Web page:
Easy Vocal Compression in Logic Pro X


This is a simple tutorial on how to add the perfect amount of compression for speech, dialogue and spoken vocals in Logic Pro X. It only takes a few clicks to get excellent results, thanks to Logic’s Compressor plug-in that comes standard with the program. 

The Logic Pro X Compressor has several emulation algorithms, our favorite of which is the optical compressor (referred to as “Opto” in the software). It’s modeled after retro tube-style optical compressors, known for their smooth and transparent style of compression. In optical compressors (like the Teletronix LA-2A), the incoming audio signal modulates a lighting element that projects onto a light-sensitive resistor. The resistance of this light-sensitive element modulates the compression circuit and determines how quickly and to what degree the signal gets attenuated. Sound complicated? The takeaway is that this offers a style of compression that’s smooth, and well-suited for vocal recordings. Setting up this compressor in Logic takes only seconds. 

As a small disclaimer, compression on speech and dialogue typically sounds best when used judiciously. Heavy-handed compression can sound choppy, amateurish, and distracting. We’re going to describe how to add just enough compression to increase the overall loudness of a vocal recording without the compression effect calling attention to itself. Likewise, these settings work best for a vocal recordings made in a quiet room or studio, using good microphone technique. For vocals with a lot of background noise, you’ll likely prefer a limiter or more aggressive, high-ratio compressor. 

Setting up the compressor

Step 1:

Open Logic Pro X, start a new project and create a new audio track

A blank project in Logic Pro X

Step 2:

If you’re creating a new vocal recording, aim for levels that average around -12 dBFS without clipping, or going above 0 dBFS. If using an existing recording, adjust the region gain so that the levels average around -12 dBFS. We recommend opening the Logic Pro MultiMeter plugin as a visual reference and aiming for -12 dB, as shown below. 

Open the Multimeter plug-in as an insert on the vocal track for clear visual metering
Aim for an average of -12 dBFS in the multimeter analyzer plug-in

Step 3:

Go to the Logic Pro mixer by pressing “X”, clicking the mixer icon on the top left, or by clicking “View”, then “Show Mixer”. 

Click the mixer icon to view the mixer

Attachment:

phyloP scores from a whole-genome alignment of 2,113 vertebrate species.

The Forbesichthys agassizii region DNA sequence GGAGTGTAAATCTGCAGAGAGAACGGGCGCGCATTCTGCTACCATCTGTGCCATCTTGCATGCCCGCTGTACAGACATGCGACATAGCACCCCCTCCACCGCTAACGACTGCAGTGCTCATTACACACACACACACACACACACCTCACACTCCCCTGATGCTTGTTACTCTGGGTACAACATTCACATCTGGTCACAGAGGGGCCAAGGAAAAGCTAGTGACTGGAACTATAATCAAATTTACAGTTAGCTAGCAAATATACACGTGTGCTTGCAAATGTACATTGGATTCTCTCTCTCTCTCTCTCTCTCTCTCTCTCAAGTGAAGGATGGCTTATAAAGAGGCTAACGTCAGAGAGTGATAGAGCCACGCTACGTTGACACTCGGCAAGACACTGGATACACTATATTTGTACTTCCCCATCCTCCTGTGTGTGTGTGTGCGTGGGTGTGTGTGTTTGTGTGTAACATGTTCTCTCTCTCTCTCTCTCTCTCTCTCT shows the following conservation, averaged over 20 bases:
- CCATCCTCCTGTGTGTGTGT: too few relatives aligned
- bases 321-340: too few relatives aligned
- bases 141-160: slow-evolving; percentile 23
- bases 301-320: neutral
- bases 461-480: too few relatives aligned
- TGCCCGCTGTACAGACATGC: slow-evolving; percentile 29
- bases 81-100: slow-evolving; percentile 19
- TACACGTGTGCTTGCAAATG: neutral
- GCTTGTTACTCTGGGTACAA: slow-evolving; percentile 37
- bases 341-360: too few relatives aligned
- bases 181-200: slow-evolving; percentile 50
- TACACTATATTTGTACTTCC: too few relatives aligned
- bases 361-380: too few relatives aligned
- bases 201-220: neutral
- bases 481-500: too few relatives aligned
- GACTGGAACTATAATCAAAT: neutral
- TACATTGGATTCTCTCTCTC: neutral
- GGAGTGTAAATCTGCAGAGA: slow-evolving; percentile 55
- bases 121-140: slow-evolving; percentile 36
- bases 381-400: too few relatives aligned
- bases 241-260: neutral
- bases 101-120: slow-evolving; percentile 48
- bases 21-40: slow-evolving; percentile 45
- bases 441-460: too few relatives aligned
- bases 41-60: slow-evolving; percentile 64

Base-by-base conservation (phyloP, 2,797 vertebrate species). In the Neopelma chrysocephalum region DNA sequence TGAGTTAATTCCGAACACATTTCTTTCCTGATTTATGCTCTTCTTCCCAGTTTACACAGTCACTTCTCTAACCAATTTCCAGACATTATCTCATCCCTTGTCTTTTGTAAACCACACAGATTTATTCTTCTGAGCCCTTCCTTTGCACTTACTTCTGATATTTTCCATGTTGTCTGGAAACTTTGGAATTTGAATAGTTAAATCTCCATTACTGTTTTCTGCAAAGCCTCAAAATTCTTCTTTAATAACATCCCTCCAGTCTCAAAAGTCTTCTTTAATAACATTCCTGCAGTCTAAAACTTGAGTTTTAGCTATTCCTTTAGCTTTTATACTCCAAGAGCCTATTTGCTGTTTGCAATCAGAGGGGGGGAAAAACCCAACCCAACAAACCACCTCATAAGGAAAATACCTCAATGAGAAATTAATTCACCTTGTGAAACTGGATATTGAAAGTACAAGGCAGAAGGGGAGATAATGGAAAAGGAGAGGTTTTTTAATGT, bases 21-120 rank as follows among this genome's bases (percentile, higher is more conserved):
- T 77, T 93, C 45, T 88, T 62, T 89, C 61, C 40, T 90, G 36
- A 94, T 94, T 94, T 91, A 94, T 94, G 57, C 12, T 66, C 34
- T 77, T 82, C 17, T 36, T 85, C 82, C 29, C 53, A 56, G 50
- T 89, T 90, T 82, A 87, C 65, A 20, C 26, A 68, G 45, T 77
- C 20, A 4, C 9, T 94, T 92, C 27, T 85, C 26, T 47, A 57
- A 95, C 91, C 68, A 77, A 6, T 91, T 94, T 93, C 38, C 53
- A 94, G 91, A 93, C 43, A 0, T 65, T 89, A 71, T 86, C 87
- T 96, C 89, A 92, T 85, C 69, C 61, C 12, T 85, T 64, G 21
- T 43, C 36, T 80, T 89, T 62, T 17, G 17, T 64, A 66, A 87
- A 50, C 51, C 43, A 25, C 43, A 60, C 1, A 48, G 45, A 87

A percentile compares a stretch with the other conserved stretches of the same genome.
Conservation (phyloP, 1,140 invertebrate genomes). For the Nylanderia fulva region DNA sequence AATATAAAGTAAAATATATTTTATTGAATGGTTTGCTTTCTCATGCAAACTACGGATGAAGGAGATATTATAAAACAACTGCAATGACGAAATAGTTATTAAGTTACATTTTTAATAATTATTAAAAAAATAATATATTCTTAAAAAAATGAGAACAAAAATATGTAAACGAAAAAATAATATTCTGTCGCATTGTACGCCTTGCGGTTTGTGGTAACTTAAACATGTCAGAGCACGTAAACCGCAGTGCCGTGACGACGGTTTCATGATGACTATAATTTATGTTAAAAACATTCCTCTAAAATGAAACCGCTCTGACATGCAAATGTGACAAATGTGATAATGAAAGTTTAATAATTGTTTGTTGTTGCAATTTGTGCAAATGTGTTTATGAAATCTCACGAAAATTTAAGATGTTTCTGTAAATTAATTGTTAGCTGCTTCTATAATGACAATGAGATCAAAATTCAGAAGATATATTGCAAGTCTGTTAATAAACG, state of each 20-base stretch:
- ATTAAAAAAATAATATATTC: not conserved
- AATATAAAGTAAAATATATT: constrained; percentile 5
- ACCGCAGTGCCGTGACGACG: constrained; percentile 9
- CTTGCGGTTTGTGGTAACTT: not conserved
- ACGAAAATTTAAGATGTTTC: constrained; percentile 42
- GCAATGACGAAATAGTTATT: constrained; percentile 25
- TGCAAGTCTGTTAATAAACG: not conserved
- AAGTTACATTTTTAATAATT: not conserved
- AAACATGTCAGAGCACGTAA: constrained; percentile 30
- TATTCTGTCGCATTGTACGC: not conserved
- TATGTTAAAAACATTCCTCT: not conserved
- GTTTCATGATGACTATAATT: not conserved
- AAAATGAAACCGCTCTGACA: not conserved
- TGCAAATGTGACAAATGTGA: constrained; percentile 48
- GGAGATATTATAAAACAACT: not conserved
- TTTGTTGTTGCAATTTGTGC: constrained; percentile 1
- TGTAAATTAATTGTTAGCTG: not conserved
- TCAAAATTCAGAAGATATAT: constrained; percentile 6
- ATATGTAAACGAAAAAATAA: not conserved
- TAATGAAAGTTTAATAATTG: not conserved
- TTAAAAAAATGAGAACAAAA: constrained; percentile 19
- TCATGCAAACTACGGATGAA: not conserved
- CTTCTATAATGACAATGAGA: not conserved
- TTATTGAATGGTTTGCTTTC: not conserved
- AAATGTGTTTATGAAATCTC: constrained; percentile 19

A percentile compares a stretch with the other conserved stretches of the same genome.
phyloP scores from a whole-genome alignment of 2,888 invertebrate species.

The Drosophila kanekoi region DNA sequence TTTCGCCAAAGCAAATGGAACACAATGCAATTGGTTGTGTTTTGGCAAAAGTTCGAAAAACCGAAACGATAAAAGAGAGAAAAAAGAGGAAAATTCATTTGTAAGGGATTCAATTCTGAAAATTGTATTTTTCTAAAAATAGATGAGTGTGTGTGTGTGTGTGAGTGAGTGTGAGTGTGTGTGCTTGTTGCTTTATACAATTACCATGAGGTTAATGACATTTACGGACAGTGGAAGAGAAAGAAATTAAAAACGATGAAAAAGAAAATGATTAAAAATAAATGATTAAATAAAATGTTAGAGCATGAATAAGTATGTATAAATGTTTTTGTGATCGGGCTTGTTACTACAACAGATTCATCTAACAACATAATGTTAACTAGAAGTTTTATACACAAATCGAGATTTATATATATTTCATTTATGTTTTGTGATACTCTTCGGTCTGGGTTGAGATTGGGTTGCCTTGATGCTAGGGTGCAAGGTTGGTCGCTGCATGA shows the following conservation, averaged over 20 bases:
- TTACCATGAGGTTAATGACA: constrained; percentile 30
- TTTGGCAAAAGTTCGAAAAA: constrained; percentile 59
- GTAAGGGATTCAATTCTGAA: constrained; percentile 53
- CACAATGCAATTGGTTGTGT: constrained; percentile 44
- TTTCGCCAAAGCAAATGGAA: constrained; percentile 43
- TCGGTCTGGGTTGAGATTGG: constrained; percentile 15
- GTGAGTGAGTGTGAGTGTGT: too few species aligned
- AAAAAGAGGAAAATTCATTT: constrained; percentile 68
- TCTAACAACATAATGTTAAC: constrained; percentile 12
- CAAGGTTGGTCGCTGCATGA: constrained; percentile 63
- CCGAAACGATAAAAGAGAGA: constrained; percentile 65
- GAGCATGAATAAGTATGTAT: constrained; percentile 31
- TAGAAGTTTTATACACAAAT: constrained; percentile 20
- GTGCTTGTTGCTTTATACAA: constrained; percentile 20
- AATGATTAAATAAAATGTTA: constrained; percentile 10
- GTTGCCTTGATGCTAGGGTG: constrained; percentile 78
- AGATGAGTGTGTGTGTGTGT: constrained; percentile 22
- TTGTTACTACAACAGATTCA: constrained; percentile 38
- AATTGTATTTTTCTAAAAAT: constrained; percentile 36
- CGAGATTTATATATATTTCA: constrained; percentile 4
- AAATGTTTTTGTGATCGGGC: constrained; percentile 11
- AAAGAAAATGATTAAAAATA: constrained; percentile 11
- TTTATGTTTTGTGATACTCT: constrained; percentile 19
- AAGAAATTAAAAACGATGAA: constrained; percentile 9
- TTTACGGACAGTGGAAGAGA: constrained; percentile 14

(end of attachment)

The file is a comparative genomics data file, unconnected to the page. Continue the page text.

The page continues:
Step 4:

Open a compressor insert of the vocal recording’s corresponding mixer track. Click on the “Gain Reduction” section of the channel strip of your vocal track.

Click the gain reduction bar on the channel strip of your vocal track

Step 5:

In the Compressor user interface, navigate to the presets at the top right of the window. Click the dropdown arrow and under “04 Voice”, select “Opto Vocal 01”. 

Select the “Opto Vocal 01” preset in the “04 Voice” category. Set auto-gain to -12 dB and adjust the threshold knob.

Step 6:

Set “Auto Gain” to -12 dB, and adjust the threshold with the audio playing until the gain reduction meter peaks between -3 and -5 dB. In our case, we set the threshold to -20 dB. 

Gain reduction meter peaking between -3 dB and -5 dB

That’s it! Take a listen, and if you’ve recorded a clean vocal in a studio environment, you will have created the ideal amount of compression for spoken vocals and dialogue. Right away, you may notice that the levels might sound a bit low. We leave this headroom for following up the compressor with an EQ plugin and then using a limiter to make up the additional gain without clipping. Even if the recording still needs a bit more work, the compression stage of signal chain will have been taken care of. 

This setting can work for sung vocal recordings, but we prefer using the smoother preset “Opto Compressor 02” instead and recommend averaging -10 dB of gain reduction. If you’d like to see us cover music in a future post, please let us know in the comments section below. 

We hope this gives you a starting point for using vocal compression in Logic Pro X. These settings were created to serve as a universal template for any spoken vocal studio recording, but feel free to change them to suit your application. If you found this helpful, leave a comment, and follow us on Twitter, YouTube and Instagram. 

CEO and Founder of Finewav. Instagram: @ErykThompson Vero: @ErykThompson

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